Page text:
If you love the idea of mixing up chemicals and dream of having your own mad science lab one day, this one is for you. You are going to mix up each solid with each liquid in a chemical matrix.
In a university class, one of the first things you learn in chemistry is the difference between physical and chemical changes. An example of a physical change happens when you change the shape of an object, like wadding up a piece of paper. If you light the paper wad on fire, you now have a chemical change. You are rearranging the atoms that used to be the molecules that made up the paper into other molecules, such as carbon monoxide, carbon dioxide, ash, and so forth.
How can you tell if you have a chemical change? If something changes color, gives off light (such as the light sticks used around Halloween), or absorbs heat (gets cold) or produces heat (gets warm), it’s a chemical change.
What about physical changes? Some examples of physical changes include tearing cloth, rolling dough, stretching rubber bands, eating a banana, or blowing bubbles.
About this experiment: Your solutions will turn red, orange, yellow, green, blue, purple, hot, cold, bubbling, foaming, rock hard, oozy, and slimy, and they’ll crystallize and gel — depending on what you put in and how much!
This is the one set of chemicals that you can mix together without worrying about any lethal gases. I do recommend doing this OUTSIDE, as the alcohol and peroxide vapors can irritate you. Always have goggles on and gloves on your hands, and a hose handy in case of spills. Although these chemicals are not harmful to your skin, they can cause your skin to dry out and itch. Wear gloves (latex or similar) and eye protection (safety goggles), and if you’re not sure about an experiment or chemical, just don’t do it. (Skip the peroxide and cold pack if you have small kids.)
• sodium tetraborate (borax, a laundry whitener)
• sodium bicarbonate (baking soda)
• sodium carbonate (washing soda)
• calcium chloride (also known as “DriEz” or “Ice Melt”)
• ammonium nitrate (single-use disposable cold pack)
• isopropyl rubbing alcohol
• hydrogen peroxide
• acetic acid (distilled white vinegar)
• liquid dish soap (add to water)
• muffin tin or disposable cups
• popsicle sticks for stirring and mixing
• tablecloths (one for the table, another for the floor)
• head of red cabbage (indicator)
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Step 1: Cover your kitchen table with a plastic tablecloth (and possibly the floor). Place your chemicals on the table. A set of muffin cups make for an excellent chemistry experiment lab. (Alternatively, you can use empty plastic ice cube trays.) You will mix in these cups. Leave enough space in the cups for your chemicals to mix and bubble up — don’t fill them all the way when you do your experiments!
Step 2: Set out your liquid chemicals in easy-to-pour containers, such as water bottles (be sure to label them, as they all will look the same): alcohol, hydrogen peroxide, water, acetic acid, and dish soap (mixed with water). Set out small bowls (or zipper bags if you’re doing this with a crowd) of the powders with the tops of your water bottles as scoopers. The small scoopers regulate the amounts you need for a muffin-sized reaction. Label the powders, as they all look the same.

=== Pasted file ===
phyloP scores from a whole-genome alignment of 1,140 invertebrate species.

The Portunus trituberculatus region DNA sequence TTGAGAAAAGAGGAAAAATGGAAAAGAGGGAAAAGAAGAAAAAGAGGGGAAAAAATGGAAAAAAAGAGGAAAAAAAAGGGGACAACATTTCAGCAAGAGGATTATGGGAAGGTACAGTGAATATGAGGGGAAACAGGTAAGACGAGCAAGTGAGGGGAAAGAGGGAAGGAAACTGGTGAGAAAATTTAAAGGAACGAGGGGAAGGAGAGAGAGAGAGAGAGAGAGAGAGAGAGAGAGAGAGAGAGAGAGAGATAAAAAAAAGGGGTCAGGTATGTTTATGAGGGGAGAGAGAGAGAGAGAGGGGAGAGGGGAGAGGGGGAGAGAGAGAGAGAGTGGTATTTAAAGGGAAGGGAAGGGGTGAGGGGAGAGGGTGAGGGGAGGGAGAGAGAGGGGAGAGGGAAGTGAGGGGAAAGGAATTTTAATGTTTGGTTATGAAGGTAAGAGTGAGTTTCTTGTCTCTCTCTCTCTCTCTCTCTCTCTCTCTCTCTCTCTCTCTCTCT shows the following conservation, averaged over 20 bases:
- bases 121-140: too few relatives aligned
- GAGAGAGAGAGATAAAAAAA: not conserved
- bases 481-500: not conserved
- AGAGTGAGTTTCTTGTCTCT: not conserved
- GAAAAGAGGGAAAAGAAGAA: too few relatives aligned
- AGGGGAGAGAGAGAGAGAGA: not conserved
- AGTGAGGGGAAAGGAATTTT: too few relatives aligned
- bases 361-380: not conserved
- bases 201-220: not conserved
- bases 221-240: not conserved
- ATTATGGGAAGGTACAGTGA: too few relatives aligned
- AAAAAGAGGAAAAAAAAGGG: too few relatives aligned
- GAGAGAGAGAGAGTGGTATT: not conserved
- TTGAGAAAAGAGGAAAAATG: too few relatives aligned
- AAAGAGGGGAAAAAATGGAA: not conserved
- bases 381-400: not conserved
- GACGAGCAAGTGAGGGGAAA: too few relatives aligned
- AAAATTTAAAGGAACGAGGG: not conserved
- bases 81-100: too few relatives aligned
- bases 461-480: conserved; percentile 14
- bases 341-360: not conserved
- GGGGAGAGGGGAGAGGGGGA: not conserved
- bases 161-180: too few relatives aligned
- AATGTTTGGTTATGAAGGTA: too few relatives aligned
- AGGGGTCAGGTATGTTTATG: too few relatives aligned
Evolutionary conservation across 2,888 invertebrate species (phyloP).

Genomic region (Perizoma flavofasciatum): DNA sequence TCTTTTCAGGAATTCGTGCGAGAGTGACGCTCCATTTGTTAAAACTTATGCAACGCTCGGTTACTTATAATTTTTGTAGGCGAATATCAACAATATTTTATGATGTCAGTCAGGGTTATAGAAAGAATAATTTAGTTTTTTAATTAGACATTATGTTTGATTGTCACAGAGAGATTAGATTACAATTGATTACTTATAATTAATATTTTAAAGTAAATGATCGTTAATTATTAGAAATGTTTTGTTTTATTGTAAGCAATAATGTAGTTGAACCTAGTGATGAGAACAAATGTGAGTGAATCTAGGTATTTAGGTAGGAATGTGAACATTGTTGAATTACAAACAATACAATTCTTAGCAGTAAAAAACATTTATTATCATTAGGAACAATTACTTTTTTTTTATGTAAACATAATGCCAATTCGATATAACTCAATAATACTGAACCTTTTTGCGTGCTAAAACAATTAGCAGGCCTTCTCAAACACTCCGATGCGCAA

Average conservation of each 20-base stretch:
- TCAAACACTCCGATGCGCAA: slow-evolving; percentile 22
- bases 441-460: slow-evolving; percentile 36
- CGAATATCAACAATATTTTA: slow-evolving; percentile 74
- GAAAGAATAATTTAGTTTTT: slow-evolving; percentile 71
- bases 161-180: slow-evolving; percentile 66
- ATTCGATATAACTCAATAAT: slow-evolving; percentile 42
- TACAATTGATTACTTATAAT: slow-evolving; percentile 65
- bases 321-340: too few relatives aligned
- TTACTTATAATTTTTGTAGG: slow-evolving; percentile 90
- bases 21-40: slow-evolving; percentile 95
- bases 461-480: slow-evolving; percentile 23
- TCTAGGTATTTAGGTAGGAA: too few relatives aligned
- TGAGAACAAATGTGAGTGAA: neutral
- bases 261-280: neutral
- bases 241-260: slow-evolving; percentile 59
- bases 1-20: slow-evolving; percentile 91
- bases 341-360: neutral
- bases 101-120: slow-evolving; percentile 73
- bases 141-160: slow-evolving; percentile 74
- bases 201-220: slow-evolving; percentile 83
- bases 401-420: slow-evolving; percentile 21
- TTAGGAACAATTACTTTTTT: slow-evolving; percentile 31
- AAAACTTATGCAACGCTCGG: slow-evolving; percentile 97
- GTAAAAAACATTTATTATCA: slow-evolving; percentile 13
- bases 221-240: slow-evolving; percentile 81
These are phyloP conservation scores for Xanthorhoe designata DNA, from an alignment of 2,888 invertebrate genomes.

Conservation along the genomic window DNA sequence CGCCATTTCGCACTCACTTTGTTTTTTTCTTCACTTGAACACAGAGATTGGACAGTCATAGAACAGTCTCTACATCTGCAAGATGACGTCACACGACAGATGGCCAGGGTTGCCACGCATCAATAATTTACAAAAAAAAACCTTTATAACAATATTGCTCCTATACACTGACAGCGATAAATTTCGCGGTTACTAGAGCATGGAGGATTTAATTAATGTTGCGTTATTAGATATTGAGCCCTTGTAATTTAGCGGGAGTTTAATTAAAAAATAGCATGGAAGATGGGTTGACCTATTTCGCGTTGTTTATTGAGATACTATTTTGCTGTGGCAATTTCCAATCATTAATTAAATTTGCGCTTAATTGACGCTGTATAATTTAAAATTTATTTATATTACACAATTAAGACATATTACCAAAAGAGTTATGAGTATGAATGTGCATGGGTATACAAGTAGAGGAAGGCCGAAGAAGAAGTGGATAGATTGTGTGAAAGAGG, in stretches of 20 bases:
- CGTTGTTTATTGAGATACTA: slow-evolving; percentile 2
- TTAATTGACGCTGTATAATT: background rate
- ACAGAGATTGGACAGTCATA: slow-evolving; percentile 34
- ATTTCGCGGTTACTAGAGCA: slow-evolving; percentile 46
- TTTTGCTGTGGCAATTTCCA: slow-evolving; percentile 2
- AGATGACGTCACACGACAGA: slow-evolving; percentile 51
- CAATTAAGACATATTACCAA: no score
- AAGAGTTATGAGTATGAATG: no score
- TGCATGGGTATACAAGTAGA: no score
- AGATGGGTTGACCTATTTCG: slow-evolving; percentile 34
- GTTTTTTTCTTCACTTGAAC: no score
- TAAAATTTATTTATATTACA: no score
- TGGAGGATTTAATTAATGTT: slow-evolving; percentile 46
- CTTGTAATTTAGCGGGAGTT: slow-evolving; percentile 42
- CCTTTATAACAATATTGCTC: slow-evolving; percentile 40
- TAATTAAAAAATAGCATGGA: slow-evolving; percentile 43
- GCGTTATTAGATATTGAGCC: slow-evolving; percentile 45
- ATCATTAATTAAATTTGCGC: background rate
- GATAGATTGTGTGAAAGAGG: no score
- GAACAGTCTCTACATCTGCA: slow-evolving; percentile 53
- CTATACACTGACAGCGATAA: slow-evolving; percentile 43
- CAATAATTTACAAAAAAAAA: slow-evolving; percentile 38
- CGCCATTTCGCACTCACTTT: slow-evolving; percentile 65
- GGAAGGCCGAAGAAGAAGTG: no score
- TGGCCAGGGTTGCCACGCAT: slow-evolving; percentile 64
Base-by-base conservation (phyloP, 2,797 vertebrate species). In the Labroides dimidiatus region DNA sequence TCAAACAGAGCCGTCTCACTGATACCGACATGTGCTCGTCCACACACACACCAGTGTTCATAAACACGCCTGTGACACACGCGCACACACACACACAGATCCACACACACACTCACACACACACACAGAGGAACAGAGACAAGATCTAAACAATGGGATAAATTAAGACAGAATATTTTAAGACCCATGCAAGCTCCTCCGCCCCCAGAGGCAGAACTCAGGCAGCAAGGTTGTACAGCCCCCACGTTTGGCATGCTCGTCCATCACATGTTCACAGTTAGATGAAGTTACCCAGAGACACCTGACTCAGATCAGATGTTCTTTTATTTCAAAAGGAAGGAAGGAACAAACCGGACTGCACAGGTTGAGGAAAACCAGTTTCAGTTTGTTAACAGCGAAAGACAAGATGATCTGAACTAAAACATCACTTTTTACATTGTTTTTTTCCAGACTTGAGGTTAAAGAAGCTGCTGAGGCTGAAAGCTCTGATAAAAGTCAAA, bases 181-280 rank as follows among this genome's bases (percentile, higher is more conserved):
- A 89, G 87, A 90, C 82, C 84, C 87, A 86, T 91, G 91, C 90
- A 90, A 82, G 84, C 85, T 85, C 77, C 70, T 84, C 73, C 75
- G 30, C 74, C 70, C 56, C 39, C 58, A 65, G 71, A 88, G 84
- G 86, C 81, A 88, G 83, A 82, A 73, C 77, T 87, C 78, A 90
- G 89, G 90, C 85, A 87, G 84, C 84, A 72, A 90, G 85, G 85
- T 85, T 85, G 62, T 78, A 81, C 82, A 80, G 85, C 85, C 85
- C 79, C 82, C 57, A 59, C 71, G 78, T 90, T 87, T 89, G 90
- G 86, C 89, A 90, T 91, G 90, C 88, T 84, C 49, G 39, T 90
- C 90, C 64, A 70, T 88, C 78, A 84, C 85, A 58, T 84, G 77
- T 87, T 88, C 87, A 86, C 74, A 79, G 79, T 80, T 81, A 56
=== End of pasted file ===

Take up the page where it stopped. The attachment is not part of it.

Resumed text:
Step 3: Prepare the indicator by coarsely chopping the head of red cabbage and boiling the pieces for five minutes in a pot full of water. Carefully strain out all the pieces with a fine-mesh strainer; the reserved liquid is your indicator (it should be blue or purple).
When you add this indicator to different substances, you will see a color range: hot pink, tangerine orange, sunshine yellow, emerald green, ocean blue, velvet purple, and everything in between. Test out the indicator by adding drops of cabbage juice to something acidic, such as lemon juice, and see how different the color is when you add indicator to a base, such as baking soda mixed with water.
Have your indicator in a bottle by itself. An old soy sauce bottle with a built-in regulator that keeps the pouring to a drip is perfect. You can also use a bowl with a bulb syringe, but cross-contamination could be a problem. Or it could not be — depending on whether you want the kids to see the effects of cross-contamination during their experiments. (The indicator bowl will continually turn different colors throughout the experiment.)
Step 4: Start mixing it up! When I teach this class, I let them have at all the chemicals at once (even the indicator), and of course, this leads to a chaotic mix of everything. When the chaos settles down, and they start asking good questions, I reveal a second batch of chemicals they can use. (I have two identical sets of chemicals, knowing that the first set will get used up very quickly.)